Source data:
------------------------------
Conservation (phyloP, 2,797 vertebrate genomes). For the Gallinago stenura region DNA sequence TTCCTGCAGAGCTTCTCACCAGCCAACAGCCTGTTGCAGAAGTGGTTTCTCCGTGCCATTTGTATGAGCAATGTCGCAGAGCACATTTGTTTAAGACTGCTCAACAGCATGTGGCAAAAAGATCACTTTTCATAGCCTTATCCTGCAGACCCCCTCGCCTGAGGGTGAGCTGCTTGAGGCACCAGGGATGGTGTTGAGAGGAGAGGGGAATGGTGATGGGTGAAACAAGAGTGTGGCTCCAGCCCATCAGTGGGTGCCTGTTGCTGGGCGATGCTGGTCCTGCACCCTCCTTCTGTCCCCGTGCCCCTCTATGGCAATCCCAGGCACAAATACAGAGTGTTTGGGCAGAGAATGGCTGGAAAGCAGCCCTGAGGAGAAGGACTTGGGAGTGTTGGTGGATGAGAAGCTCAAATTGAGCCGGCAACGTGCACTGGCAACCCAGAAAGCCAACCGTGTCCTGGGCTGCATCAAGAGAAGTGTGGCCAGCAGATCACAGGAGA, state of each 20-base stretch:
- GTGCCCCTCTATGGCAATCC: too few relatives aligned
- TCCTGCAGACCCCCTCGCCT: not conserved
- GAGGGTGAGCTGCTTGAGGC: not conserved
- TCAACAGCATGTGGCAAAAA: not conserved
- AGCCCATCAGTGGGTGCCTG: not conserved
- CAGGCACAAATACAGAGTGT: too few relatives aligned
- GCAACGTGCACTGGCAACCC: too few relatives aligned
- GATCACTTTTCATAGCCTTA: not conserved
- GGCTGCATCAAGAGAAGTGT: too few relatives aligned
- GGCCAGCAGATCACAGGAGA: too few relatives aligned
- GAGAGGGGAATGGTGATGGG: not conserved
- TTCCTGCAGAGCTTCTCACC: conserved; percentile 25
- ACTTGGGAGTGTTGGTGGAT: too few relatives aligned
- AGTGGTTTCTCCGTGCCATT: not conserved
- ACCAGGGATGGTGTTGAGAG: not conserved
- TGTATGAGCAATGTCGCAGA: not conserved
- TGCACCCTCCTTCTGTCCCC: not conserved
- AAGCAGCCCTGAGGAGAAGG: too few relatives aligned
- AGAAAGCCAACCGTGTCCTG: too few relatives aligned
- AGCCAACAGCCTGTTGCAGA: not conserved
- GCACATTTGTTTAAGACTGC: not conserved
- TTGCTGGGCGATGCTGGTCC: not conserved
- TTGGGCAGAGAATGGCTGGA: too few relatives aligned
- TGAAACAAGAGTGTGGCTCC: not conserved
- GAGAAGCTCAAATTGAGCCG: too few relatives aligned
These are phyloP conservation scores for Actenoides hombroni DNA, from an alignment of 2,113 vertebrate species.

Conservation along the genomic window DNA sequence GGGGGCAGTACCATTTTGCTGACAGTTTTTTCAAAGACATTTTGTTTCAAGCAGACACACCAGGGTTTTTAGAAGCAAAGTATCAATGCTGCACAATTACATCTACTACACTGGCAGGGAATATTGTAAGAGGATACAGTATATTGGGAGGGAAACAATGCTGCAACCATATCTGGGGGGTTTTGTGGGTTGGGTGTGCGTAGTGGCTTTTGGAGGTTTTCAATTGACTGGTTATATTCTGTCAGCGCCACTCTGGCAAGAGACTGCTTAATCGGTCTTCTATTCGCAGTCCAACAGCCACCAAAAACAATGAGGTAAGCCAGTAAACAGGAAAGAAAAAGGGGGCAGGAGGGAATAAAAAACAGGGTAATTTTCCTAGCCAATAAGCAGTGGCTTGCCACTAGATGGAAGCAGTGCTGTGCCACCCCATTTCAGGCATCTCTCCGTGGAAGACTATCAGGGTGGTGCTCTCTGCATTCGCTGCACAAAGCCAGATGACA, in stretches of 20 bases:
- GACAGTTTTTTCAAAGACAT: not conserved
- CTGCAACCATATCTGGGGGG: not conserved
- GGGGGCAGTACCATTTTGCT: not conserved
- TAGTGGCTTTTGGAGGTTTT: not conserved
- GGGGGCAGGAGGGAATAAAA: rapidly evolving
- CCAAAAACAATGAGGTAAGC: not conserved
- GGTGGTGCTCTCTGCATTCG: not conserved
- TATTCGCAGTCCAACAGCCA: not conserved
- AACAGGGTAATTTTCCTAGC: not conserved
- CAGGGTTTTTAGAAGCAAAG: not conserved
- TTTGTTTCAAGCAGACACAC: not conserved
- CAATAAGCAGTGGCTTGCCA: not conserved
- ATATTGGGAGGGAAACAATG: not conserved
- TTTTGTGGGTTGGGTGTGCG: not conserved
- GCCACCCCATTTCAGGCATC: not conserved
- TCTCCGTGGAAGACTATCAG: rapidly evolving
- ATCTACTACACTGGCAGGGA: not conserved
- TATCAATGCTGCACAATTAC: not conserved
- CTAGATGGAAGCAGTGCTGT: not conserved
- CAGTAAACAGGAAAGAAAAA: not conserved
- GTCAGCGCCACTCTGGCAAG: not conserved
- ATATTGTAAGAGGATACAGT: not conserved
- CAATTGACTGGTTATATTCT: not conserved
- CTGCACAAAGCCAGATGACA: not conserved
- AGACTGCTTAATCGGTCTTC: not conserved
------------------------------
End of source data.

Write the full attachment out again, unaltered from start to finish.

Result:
Conservation (phyloP, 2,797 vertebrate genomes). For the Gallinago stenura region DNA sequence TTCCTGCAGAGCTTCTCACCAGCCAACAGCCTGTTGCAGAAGTGGTTTCTCCGTGCCATTTGTATGAGCAATGTCGCAGAGCACATTTGTTTAAGACTGCTCAACAGCATGTGGCAAAAAGATCACTTTTCATAGCCTTATCCTGCAGACCCCCTCGCCTGAGGGTGAGCTGCTTGAGGCACCAGGGATGGTGTTGAGAGGAGAGGGGAATGGTGATGGGTGAAACAAGAGTGTGGCTCCAGCCCATCAGTGGGTGCCTGTTGCTGGGCGATGCTGGTCCTGCACCCTCCTTCTGTCCCCGTGCCCCTCTATGGCAATCCCAGGCACAAATACAGAGTGTTTGGGCAGAGAATGGCTGGAAAGCAGCCCTGAGGAGAAGGACTTGGGAGTGTTGGTGGATGAGAAGCTCAAATTGAGCCGGCAACGTGCACTGGCAACCCAGAAAGCCAACCGTGTCCTGGGCTGCATCAAGAGAAGTGTGGCCAGCAGATCACAGGAGA, state of each 20-base stretch:
- GTGCCCCTCTATGGCAATCC: too few relatives aligned
- TCCTGCAGACCCCCTCGCCT: not conserved
- GAGGGTGAGCTGCTTGAGGC: not conserved
- TCAACAGCATGTGGCAAAAA: not conserved
- AGCCCATCAGTGGGTGCCTG: not conserved
- CAGGCACAAATACAGAGTGT: too few relatives aligned
- GCAACGTGCACTGGCAACCC: too few relatives aligned
- GATCACTTTTCATAGCCTTA: not conserved
- GGCTGCATCAAGAGAAGTGT: too few relatives aligned
- GGCCAGCAGATCACAGGAGA: too few relatives aligned
- GAGAGGGGAATGGTGATGGG: not conserved
- TTCCTGCAGAGCTTCTCACC: conserved; percentile 25
- ACTTGGGAGTGTTGGTGGAT: too few relatives aligned
- AGTGGTTTCTCCGTGCCATT: not conserved
- ACCAGGGATGGTGTTGAGAG: not conserved
- TGTATGAGCAATGTCGCAGA: not conserved
- TGCACCCTCCTTCTGTCCCC: not conserved
- AAGCAGCCCTGAGGAGAAGG: too few relatives aligned
- AGAAAGCCAACCGTGTCCTG: too few relatives aligned
- AGCCAACAGCCTGTTGCAGA: not conserved
- GCACATTTGTTTAAGACTGC: not conserved
- TTGCTGGGCGATGCTGGTCC: not conserved
- TTGGGCAGAGAATGGCTGGA: too few relatives aligned
- TGAAACAAGAGTGTGGCTCC: not conserved
- GAGAAGCTCAAATTGAGCCG: too few relatives aligned
These are phyloP conservation scores for Actenoides hombroni DNA, from an alignment of 2,113 vertebrate species.

Conservation along the genomic window DNA sequence GGGGGCAGTACCATTTTGCTGACAGTTTTTTCAAAGACATTTTGTTTCAAGCAGACACACCAGGGTTTTTAGAAGCAAAGTATCAATGCTGCACAATTACATCTACTACACTGGCAGGGAATATTGTAAGAGGATACAGTATATTGGGAGGGAAACAATGCTGCAACCATATCTGGGGGGTTTTGTGGGTTGGGTGTGCGTAGTGGCTTTTGGAGGTTTTCAATTGACTGGTTATATTCTGTCAGCGCCACTCTGGCAAGAGACTGCTTAATCGGTCTTCTATTCGCAGTCCAACAGCCACCAAAAACAATGAGGTAAGCCAGTAAACAGGAAAGAAAAAGGGGGCAGGAGGGAATAAAAAACAGGGTAATTTTCCTAGCCAATAAGCAGTGGCTTGCCACTAGATGGAAGCAGTGCTGTGCCACCCCATTTCAGGCATCTCTCCGTGGAAGACTATCAGGGTGGTGCTCTCTGCATTCGCTGCACAAAGCCAGATGACA, in stretches of 20 bases:
- GACAGTTTTTTCAAAGACAT: not conserved
- CTGCAACCATATCTGGGGGG: not conserved
- GGGGGCAGTACCATTTTGCT: not conserved
- TAGTGGCTTTTGGAGGTTTT: not conserved
- GGGGGCAGGAGGGAATAAAA: rapidly evolving
- CCAAAAACAATGAGGTAAGC: not conserved
- GGTGGTGCTCTCTGCATTCG: not conserved
- TATTCGCAGTCCAACAGCCA: not conserved
- AACAGGGTAATTTTCCTAGC: not conserved
- CAGGGTTTTTAGAAGCAAAG: not conserved
- TTTGTTTCAAGCAGACACAC: not conserved
- CAATAAGCAGTGGCTTGCCA: not conserved
- ATATTGGGAGGGAAACAATG: not conserved
- TTTTGTGGGTTGGGTGTGCG: not conserved
- GCCACCCCATTTCAGGCATC: not conserved
- TCTCCGTGGAAGACTATCAG: rapidly evolving
- ATCTACTACACTGGCAGGGA: not conserved
- TATCAATGCTGCACAATTAC: not conserved
- CTAGATGGAAGCAGTGCTGT: not conserved
- CAGTAAACAGGAAAGAAAAA: not conserved
- GTCAGCGCCACTCTGGCAAG: not conserved
- ATATTGTAAGAGGATACAGT: not conserved
- CAATTGACTGGTTATATTCT: not conserved
- CTGCACAAAGCCAGATGACA: not conserved
- AGACTGCTTAATCGGTCTTC: not conserved